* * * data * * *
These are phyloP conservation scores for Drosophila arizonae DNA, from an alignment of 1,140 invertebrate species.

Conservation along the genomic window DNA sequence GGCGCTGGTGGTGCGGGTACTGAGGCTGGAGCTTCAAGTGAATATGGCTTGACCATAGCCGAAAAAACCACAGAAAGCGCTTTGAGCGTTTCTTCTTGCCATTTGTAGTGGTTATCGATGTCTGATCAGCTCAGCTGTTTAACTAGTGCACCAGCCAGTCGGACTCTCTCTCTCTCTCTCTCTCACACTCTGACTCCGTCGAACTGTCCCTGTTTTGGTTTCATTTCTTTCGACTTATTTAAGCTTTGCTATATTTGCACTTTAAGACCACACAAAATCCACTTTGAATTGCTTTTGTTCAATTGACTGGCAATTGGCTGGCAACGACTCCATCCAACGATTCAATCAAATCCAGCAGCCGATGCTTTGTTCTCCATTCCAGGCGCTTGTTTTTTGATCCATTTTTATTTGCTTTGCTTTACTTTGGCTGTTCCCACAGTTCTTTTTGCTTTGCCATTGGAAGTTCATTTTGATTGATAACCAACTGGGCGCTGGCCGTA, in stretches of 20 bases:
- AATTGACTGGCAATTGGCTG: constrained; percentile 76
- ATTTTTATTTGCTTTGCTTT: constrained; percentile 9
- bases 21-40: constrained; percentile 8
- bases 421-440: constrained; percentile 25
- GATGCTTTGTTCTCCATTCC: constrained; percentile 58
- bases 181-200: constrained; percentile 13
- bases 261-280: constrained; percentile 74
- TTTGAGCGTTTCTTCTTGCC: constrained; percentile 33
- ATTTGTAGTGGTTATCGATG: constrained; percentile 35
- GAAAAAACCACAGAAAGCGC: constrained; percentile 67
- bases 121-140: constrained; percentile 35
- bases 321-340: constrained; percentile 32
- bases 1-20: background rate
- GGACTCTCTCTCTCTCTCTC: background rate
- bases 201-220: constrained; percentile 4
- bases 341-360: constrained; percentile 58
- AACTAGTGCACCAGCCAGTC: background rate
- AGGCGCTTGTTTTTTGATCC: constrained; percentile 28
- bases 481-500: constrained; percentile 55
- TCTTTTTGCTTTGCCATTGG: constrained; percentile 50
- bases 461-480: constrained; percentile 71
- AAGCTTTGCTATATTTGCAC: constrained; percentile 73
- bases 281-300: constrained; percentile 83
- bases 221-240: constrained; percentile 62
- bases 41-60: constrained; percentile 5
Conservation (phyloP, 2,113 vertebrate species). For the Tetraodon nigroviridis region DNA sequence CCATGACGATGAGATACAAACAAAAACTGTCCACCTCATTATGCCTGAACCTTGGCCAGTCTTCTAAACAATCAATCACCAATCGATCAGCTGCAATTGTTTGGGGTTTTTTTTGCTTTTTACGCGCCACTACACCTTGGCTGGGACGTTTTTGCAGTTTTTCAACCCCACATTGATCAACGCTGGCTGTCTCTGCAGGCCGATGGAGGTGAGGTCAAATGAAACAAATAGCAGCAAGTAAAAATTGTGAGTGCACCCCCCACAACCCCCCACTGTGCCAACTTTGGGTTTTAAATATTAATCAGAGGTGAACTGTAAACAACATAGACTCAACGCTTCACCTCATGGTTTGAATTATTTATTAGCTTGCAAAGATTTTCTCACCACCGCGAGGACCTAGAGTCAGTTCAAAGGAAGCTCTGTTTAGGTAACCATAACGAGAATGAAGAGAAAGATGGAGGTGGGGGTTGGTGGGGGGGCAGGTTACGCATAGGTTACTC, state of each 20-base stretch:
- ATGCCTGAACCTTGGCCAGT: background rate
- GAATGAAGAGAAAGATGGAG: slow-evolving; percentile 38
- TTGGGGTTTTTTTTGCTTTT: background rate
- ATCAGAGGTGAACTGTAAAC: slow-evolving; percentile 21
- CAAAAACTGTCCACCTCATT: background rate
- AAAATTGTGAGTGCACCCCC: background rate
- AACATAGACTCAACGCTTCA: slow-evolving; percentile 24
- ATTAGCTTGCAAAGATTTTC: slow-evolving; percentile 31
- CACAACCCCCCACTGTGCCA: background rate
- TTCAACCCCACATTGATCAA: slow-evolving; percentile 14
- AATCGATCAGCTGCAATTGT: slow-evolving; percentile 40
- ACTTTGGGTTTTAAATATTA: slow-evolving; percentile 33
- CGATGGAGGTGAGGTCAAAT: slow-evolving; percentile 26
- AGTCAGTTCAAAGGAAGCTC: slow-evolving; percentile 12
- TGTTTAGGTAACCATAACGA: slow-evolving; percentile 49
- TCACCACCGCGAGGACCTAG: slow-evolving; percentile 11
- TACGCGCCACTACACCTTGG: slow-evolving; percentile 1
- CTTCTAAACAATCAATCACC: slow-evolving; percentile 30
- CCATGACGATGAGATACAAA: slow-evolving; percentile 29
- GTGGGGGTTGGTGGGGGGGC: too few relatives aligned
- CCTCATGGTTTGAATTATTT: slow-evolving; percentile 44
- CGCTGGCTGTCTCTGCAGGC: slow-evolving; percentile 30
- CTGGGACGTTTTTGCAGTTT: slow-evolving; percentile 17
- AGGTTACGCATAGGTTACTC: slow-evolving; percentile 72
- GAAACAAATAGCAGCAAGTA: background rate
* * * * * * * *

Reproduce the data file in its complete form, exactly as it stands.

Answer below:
These are phyloP conservation scores for Drosophila arizonae DNA, from an alignment of 1,140 invertebrate species.

Conservation along the genomic window DNA sequence GGCGCTGGTGGTGCGGGTACTGAGGCTGGAGCTTCAAGTGAATATGGCTTGACCATAGCCGAAAAAACCACAGAAAGCGCTTTGAGCGTTTCTTCTTGCCATTTGTAGTGGTTATCGATGTCTGATCAGCTCAGCTGTTTAACTAGTGCACCAGCCAGTCGGACTCTCTCTCTCTCTCTCTCTCACACTCTGACTCCGTCGAACTGTCCCTGTTTTGGTTTCATTTCTTTCGACTTATTTAAGCTTTGCTATATTTGCACTTTAAGACCACACAAAATCCACTTTGAATTGCTTTTGTTCAATTGACTGGCAATTGGCTGGCAACGACTCCATCCAACGATTCAATCAAATCCAGCAGCCGATGCTTTGTTCTCCATTCCAGGCGCTTGTTTTTTGATCCATTTTTATTTGCTTTGCTTTACTTTGGCTGTTCCCACAGTTCTTTTTGCTTTGCCATTGGAAGTTCATTTTGATTGATAACCAACTGGGCGCTGGCCGTA, in stretches of 20 bases:
- AATTGACTGGCAATTGGCTG: constrained; percentile 76
- ATTTTTATTTGCTTTGCTTT: constrained; percentile 9
- bases 21-40: constrained; percentile 8
- bases 421-440: constrained; percentile 25
- GATGCTTTGTTCTCCATTCC: constrained; percentile 58
- bases 181-200: constrained; percentile 13
- bases 261-280: constrained; percentile 74
- TTTGAGCGTTTCTTCTTGCC: constrained; percentile 33
- ATTTGTAGTGGTTATCGATG: constrained; percentile 35
- GAAAAAACCACAGAAAGCGC: constrained; percentile 67
- bases 121-140: constrained; percentile 35
- bases 321-340: constrained; percentile 32
- bases 1-20: background rate
- GGACTCTCTCTCTCTCTCTC: background rate
- bases 201-220: constrained; percentile 4
- bases 341-360: constrained; percentile 58
- AACTAGTGCACCAGCCAGTC: background rate
- AGGCGCTTGTTTTTTGATCC: constrained; percentile 28
- bases 481-500: constrained; percentile 55
- TCTTTTTGCTTTGCCATTGG: constrained; percentile 50
- bases 461-480: constrained; percentile 71
- AAGCTTTGCTATATTTGCAC: constrained; percentile 73
- bases 281-300: constrained; percentile 83
- bases 221-240: constrained; percentile 62
- bases 41-60: constrained; percentile 5
Conservation (phyloP, 2,113 vertebrate species). For the Tetraodon nigroviridis region DNA sequence CCATGACGATGAGATACAAACAAAAACTGTCCACCTCATTATGCCTGAACCTTGGCCAGTCTTCTAAACAATCAATCACCAATCGATCAGCTGCAATTGTTTGGGGTTTTTTTTGCTTTTTACGCGCCACTACACCTTGGCTGGGACGTTTTTGCAGTTTTTCAACCCCACATTGATCAACGCTGGCTGTCTCTGCAGGCCGATGGAGGTGAGGTCAAATGAAACAAATAGCAGCAAGTAAAAATTGTGAGTGCACCCCCCACAACCCCCCACTGTGCCAACTTTGGGTTTTAAATATTAATCAGAGGTGAACTGTAAACAACATAGACTCAACGCTTCACCTCATGGTTTGAATTATTTATTAGCTTGCAAAGATTTTCTCACCACCGCGAGGACCTAGAGTCAGTTCAAAGGAAGCTCTGTTTAGGTAACCATAACGAGAATGAAGAGAAAGATGGAGGTGGGGGTTGGTGGGGGGGCAGGTTACGCATAGGTTACTC, state of each 20-base stretch:
- ATGCCTGAACCTTGGCCAGT: background rate
- GAATGAAGAGAAAGATGGAG: slow-evolving; percentile 38
- TTGGGGTTTTTTTTGCTTTT: background rate
- ATCAGAGGTGAACTGTAAAC: slow-evolving; percentile 21
- CAAAAACTGTCCACCTCATT: background rate
- AAAATTGTGAGTGCACCCCC: background rate
- AACATAGACTCAACGCTTCA: slow-evolving; percentile 24
- ATTAGCTTGCAAAGATTTTC: slow-evolving; percentile 31
- CACAACCCCCCACTGTGCCA: background rate
- TTCAACCCCACATTGATCAA: slow-evolving; percentile 14
- AATCGATCAGCTGCAATTGT: slow-evolving; percentile 40
- ACTTTGGGTTTTAAATATTA: slow-evolving; percentile 33
- CGATGGAGGTGAGGTCAAAT: slow-evolving; percentile 26
- AGTCAGTTCAAAGGAAGCTC: slow-evolving; percentile 12
- TGTTTAGGTAACCATAACGA: slow-evolving; percentile 49
- TCACCACCGCGAGGACCTAG: slow-evolving; percentile 11
- TACGCGCCACTACACCTTGG: slow-evolving; percentile 1
- CTTCTAAACAATCAATCACC: slow-evolving; percentile 30
- CCATGACGATGAGATACAAA: slow-evolving; percentile 29
- GTGGGGGTTGGTGGGGGGGC: too few relatives aligned
- CCTCATGGTTTGAATTATTT: slow-evolving; percentile 44
- CGCTGGCTGTCTCTGCAGGC: slow-evolving; percentile 30
- CTGGGACGTTTTTGCAGTTT: slow-evolving; percentile 17
- AGGTTACGCATAGGTTACTC: slow-evolving; percentile 72
- GAAACAAATAGCAGCAAGTA: background rate